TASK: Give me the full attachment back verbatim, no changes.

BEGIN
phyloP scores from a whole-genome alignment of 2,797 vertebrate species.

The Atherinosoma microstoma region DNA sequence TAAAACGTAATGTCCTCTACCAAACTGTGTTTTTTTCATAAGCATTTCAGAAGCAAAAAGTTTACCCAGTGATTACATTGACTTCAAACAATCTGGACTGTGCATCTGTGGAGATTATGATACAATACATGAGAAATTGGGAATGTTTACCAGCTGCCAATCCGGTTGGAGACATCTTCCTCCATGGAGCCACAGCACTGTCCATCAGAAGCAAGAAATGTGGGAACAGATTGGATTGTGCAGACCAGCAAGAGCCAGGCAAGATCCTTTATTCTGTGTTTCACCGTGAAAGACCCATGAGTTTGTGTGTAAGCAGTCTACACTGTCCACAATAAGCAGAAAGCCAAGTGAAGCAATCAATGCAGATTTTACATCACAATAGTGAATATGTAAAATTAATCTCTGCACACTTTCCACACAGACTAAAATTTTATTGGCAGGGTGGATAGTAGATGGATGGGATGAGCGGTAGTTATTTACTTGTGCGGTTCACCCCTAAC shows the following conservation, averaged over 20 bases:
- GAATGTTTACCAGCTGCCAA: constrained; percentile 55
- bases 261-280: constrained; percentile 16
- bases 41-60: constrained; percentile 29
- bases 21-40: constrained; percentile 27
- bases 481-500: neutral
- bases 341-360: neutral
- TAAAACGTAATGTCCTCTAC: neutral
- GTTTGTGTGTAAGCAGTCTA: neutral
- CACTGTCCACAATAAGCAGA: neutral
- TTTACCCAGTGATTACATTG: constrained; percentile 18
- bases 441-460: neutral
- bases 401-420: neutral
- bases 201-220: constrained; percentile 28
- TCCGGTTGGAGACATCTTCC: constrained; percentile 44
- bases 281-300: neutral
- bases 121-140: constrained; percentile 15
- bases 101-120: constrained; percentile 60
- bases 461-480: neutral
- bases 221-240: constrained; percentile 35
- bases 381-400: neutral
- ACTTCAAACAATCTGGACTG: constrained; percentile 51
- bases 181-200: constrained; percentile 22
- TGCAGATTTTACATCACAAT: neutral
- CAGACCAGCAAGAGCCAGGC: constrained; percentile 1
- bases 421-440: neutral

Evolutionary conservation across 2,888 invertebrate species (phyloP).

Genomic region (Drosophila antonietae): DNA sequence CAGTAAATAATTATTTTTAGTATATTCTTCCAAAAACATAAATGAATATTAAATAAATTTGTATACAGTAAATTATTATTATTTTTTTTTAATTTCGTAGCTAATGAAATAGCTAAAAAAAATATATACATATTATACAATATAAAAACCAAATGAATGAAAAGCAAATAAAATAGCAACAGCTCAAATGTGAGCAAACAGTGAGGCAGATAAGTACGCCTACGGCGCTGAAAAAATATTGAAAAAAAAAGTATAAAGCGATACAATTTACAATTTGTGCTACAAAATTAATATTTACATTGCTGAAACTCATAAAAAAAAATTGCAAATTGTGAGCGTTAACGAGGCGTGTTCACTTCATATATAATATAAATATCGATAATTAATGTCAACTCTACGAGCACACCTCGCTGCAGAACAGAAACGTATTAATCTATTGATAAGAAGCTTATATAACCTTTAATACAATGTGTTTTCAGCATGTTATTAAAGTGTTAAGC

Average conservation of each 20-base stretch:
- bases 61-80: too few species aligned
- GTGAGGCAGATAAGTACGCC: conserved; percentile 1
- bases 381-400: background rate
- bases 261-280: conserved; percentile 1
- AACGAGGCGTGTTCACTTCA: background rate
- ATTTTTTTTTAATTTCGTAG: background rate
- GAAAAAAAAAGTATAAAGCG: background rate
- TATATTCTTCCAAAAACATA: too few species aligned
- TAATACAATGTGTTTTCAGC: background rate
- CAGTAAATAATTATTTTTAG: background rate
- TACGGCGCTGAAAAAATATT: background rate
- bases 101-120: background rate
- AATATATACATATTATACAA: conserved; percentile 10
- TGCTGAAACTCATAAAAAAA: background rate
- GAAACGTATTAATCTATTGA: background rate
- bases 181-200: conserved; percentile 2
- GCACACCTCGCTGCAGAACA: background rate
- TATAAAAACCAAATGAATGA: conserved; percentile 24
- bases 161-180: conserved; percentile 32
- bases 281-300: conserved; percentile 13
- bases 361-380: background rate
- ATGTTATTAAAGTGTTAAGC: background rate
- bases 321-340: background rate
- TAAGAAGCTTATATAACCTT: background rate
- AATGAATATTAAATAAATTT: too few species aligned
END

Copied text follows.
phyloP scores from a whole-genome alignment of 2,797 vertebrate species.

The Atherinosoma microstoma region DNA sequence TAAAACGTAATGTCCTCTACCAAACTGTGTTTTTTTCATAAGCATTTCAGAAGCAAAAAGTTTACCCAGTGATTACATTGACTTCAAACAATCTGGACTGTGCATCTGTGGAGATTATGATACAATACATGAGAAATTGGGAATGTTTACCAGCTGCCAATCCGGTTGGAGACATCTTCCTCCATGGAGCCACAGCACTGTCCATCAGAAGCAAGAAATGTGGGAACAGATTGGATTGTGCAGACCAGCAAGAGCCAGGCAAGATCCTTTATTCTGTGTTTCACCGTGAAAGACCCATGAGTTTGTGTGTAAGCAGTCTACACTGTCCACAATAAGCAGAAAGCCAAGTGAAGCAATCAATGCAGATTTTACATCACAATAGTGAATATGTAAAATTAATCTCTGCACACTTTCCACACAGACTAAAATTTTATTGGCAGGGTGGATAGTAGATGGATGGGATGAGCGGTAGTTATTTACTTGTGCGGTTCACCCCTAAC shows the following conservation, averaged over 20 bases:
- GAATGTTTACCAGCTGCCAA: constrained; percentile 55
- bases 261-280: constrained; percentile 16
- bases 41-60: constrained; percentile 29
- bases 21-40: constrained; percentile 27
- bases 481-500: neutral
- bases 341-360: neutral
- TAAAACGTAATGTCCTCTAC: neutral
- GTTTGTGTGTAAGCAGTCTA: neutral
- CACTGTCCACAATAAGCAGA: neutral
- TTTACCCAGTGATTACATTG: constrained; percentile 18
- bases 441-460: neutral
- bases 401-420: neutral
- bases 201-220: constrained; percentile 28
- TCCGGTTGGAGACATCTTCC: constrained; percentile 44
- bases 281-300: neutral
- bases 121-140: constrained; percentile 15
- bases 101-120: constrained; percentile 60
- bases 461-480: neutral
- bases 221-240: constrained; percentile 35
- bases 381-400: neutral
- ACTTCAAACAATCTGGACTG: constrained; percentile 51
- bases 181-200: constrained; percentile 22
- TGCAGATTTTACATCACAAT: neutral
- CAGACCAGCAAGAGCCAGGC: constrained; percentile 1
- bases 421-440: neutral

Evolutionary conservation across 2,888 invertebrate species (phyloP).

Genomic region (Drosophila antonietae): DNA sequence CAGTAAATAATTATTTTTAGTATATTCTTCCAAAAACATAAATGAATATTAAATAAATTTGTATACAGTAAATTATTATTATTTTTTTTTAATTTCGTAGCTAATGAAATAGCTAAAAAAAATATATACATATTATACAATATAAAAACCAAATGAATGAAAAGCAAATAAAATAGCAACAGCTCAAATGTGAGCAAACAGTGAGGCAGATAAGTACGCCTACGGCGCTGAAAAAATATTGAAAAAAAAAGTATAAAGCGATACAATTTACAATTTGTGCTACAAAATTAATATTTACATTGCTGAAACTCATAAAAAAAAATTGCAAATTGTGAGCGTTAACGAGGCGTGTTCACTTCATATATAATATAAATATCGATAATTAATGTCAACTCTACGAGCACACCTCGCTGCAGAACAGAAACGTATTAATCTATTGATAAGAAGCTTATATAACCTTTAATACAATGTGTTTTCAGCATGTTATTAAAGTGTTAAGC

Average conservation of each 20-base stretch:
- bases 61-80: too few species aligned
- GTGAGGCAGATAAGTACGCC: conserved; percentile 1
- bases 381-400: background rate
- bases 261-280: conserved; percentile 1
- AACGAGGCGTGTTCACTTCA: background rate
- ATTTTTTTTTAATTTCGTAG: background rate
- GAAAAAAAAAGTATAAAGCG: background rate
- TATATTCTTCCAAAAACATA: too few species aligned
- TAATACAATGTGTTTTCAGC: background rate
- CAGTAAATAATTATTTTTAG: background rate
- TACGGCGCTGAAAAAATATT: background rate
- bases 101-120: background rate
- AATATATACATATTATACAA: conserved; percentile 10
- TGCTGAAACTCATAAAAAAA: background rate
- GAAACGTATTAATCTATTGA: background rate
- bases 181-200: conserved; percentile 2
- GCACACCTCGCTGCAGAACA: background rate
- TATAAAAACCAAATGAATGA: conserved; percentile 24
- bases 161-180: conserved; percentile 32
- bases 281-300: conserved; percentile 13
- bases 361-380: background rate
- ATGTTATTAAAGTGTTAAGC: background rate
- bases 321-340: background rate
- TAAGAAGCTTATATAACCTT: background rate
- AATGAATATTAAATAAATTT: too few species aligned